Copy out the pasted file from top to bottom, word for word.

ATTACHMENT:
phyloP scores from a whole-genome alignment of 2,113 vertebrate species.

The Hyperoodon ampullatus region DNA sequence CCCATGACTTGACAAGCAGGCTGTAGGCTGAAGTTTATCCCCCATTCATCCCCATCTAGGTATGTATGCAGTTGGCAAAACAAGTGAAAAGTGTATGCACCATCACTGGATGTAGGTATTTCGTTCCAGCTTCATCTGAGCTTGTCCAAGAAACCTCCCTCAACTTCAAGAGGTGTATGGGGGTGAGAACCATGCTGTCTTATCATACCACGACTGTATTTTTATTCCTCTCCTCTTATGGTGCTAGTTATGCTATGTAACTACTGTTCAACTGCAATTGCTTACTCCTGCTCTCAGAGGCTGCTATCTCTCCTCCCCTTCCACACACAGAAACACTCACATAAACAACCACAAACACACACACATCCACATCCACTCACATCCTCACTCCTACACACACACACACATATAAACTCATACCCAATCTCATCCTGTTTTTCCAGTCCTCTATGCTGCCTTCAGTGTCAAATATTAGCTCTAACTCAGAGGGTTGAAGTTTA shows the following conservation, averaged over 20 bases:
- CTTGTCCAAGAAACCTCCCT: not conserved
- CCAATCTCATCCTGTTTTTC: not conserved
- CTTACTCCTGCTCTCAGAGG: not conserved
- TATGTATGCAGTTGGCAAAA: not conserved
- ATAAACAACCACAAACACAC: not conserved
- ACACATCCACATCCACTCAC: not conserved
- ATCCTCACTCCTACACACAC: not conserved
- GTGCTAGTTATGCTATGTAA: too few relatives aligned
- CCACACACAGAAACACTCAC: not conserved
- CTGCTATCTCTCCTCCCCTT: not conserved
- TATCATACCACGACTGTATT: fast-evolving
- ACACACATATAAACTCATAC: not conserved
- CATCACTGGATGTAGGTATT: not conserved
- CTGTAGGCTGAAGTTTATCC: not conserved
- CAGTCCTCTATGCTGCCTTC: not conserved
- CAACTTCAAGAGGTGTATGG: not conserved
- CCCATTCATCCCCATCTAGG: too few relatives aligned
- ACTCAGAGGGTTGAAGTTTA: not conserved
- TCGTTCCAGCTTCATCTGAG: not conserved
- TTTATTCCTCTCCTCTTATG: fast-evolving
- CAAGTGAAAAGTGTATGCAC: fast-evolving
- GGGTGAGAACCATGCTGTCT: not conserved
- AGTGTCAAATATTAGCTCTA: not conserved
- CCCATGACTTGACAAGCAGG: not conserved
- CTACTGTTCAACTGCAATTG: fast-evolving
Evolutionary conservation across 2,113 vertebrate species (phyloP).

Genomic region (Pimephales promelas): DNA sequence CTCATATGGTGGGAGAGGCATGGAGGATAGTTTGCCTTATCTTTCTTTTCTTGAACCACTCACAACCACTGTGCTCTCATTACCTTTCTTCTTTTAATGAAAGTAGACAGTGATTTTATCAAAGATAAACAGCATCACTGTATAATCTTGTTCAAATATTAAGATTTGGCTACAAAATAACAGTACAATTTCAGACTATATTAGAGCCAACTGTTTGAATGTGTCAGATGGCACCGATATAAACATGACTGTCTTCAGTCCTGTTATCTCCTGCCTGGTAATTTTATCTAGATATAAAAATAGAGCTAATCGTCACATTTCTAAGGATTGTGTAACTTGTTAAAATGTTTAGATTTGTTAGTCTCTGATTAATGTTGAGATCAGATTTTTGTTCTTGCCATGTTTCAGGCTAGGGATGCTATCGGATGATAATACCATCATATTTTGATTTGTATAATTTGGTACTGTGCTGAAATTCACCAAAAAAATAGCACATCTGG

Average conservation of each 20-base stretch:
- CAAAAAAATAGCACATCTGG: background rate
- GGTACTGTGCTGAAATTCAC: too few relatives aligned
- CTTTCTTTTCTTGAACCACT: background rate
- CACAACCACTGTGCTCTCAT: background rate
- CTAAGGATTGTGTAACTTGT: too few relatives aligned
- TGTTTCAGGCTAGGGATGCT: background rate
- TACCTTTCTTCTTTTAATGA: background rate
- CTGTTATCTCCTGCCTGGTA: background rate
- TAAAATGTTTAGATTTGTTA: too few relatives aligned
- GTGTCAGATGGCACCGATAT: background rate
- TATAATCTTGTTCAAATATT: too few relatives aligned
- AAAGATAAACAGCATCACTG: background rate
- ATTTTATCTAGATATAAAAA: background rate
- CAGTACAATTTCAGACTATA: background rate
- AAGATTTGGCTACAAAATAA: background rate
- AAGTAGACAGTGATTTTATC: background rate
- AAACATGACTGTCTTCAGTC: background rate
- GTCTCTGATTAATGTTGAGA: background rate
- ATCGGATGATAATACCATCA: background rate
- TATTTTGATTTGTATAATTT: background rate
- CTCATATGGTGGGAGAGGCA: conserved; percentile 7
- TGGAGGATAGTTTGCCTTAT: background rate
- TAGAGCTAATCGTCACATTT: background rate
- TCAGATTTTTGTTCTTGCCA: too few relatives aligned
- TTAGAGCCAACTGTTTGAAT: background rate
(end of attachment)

phyloP scores from a whole-genome alignment of 2,113 vertebrate species.

The Hyperoodon ampullatus region DNA sequence CCCATGACTTGACAAGCAGGCTGTAGGCTGAAGTTTATCCCCCATTCATCCCCATCTAGGTATGTATGCAGTTGGCAAAACAAGTGAAAAGTGTATGCACCATCACTGGATGTAGGTATTTCGTTCCAGCTTCATCTGAGCTTGTCCAAGAAACCTCCCTCAACTTCAAGAGGTGTATGGGGGTGAGAACCATGCTGTCTTATCATACCACGACTGTATTTTTATTCCTCTCCTCTTATGGTGCTAGTTATGCTATGTAACTACTGTTCAACTGCAATTGCTTACTCCTGCTCTCAGAGGCTGCTATCTCTCCTCCCCTTCCACACACAGAAACACTCACATAAACAACCACAAACACACACACATCCACATCCACTCACATCCTCACTCCTACACACACACACACATATAAACTCATACCCAATCTCATCCTGTTTTTCCAGTCCTCTATGCTGCCTTCAGTGTCAAATATTAGCTCTAACTCAGAGGGTTGAAGTTTA shows the following conservation, averaged over 20 bases:
- CTTGTCCAAGAAACCTCCCT: not conserved
- CCAATCTCATCCTGTTTTTC: not conserved
- CTTACTCCTGCTCTCAGAGG: not conserved
- TATGTATGCAGTTGGCAAAA: not conserved
- ATAAACAACCACAAACACAC: not conserved
- ACACATCCACATCCACTCAC: not conserved
- ATCCTCACTCCTACACACAC: not conserved
- GTGCTAGTTATGCTATGTAA: too few relatives aligned
- CCACACACAGAAACACTCAC: not conserved
- CTGCTATCTCTCCTCCCCTT: not conserved
- TATCATACCACGACTGTATT: fast-evolving
- ACACACATATAAACTCATAC: not conserved
- CATCACTGGATGTAGGTATT: not conserved
- CTGTAGGCTGAAGTTTATCC: not conserved
- CAGTCCTCTATGCTGCCTTC: not conserved
- CAACTTCAAGAGGTGTATGG: not conserved
- CCCATTCATCCCCATCTAGG: too few relatives aligned
- ACTCAGAGGGTTGAAGTTTA: not conserved
- TCGTTCCAGCTTCATCTGAG: not conserved
- TTTATTCCTCTCCTCTTATG: fast-evolving
- CAAGTGAAAAGTGTATGCAC: fast-evolving
- GGGTGAGAACCATGCTGTCT: not conserved
- AGTGTCAAATATTAGCTCTA: not conserved
- CCCATGACTTGACAAGCAGG: not conserved
- CTACTGTTCAACTGCAATTG: fast-evolving
Evolutionary conservation across 2,113 vertebrate species (phyloP).

Genomic region (Pimephales promelas): DNA sequence CTCATATGGTGGGAGAGGCATGGAGGATAGTTTGCCTTATCTTTCTTTTCTTGAACCACTCACAACCACTGTGCTCTCATTACCTTTCTTCTTTTAATGAAAGTAGACAGTGATTTTATCAAAGATAAACAGCATCACTGTATAATCTTGTTCAAATATTAAGATTTGGCTACAAAATAACAGTACAATTTCAGACTATATTAGAGCCAACTGTTTGAATGTGTCAGATGGCACCGATATAAACATGACTGTCTTCAGTCCTGTTATCTCCTGCCTGGTAATTTTATCTAGATATAAAAATAGAGCTAATCGTCACATTTCTAAGGATTGTGTAACTTGTTAAAATGTTTAGATTTGTTAGTCTCTGATTAATGTTGAGATCAGATTTTTGTTCTTGCCATGTTTCAGGCTAGGGATGCTATCGGATGATAATACCATCATATTTTGATTTGTATAATTTGGTACTGTGCTGAAATTCACCAAAAAAATAGCACATCTGG

Average conservation of each 20-base stretch:
- CAAAAAAATAGCACATCTGG: background rate
- GGTACTGTGCTGAAATTCAC: too few relatives aligned
- CTTTCTTTTCTTGAACCACT: background rate
- CACAACCACTGTGCTCTCAT: background rate
- CTAAGGATTGTGTAACTTGT: too few relatives aligned
- TGTTTCAGGCTAGGGATGCT: background rate
- TACCTTTCTTCTTTTAATGA: background rate
- CTGTTATCTCCTGCCTGGTA: background rate
- TAAAATGTTTAGATTTGTTA: too few relatives aligned
- GTGTCAGATGGCACCGATAT: background rate
- TATAATCTTGTTCAAATATT: too few relatives aligned
- AAAGATAAACAGCATCACTG: background rate
- ATTTTATCTAGATATAAAAA: background rate
- CAGTACAATTTCAGACTATA: background rate
- AAGATTTGGCTACAAAATAA: background rate
- AAGTAGACAGTGATTTTATC: background rate
- AAACATGACTGTCTTCAGTC: background rate
- GTCTCTGATTAATGTTGAGA: background rate
- ATCGGATGATAATACCATCA: background rate
- TATTTTGATTTGTATAATTT: background rate
- CTCATATGGTGGGAGAGGCA: conserved; percentile 7
- TGGAGGATAGTTTGCCTTAT: background rate
- TAGAGCTAATCGTCACATTT: background rate
- TCAGATTTTTGTTCTTGCCA: too few relatives aligned
- TTAGAGCCAACTGTTTGAAT: background rate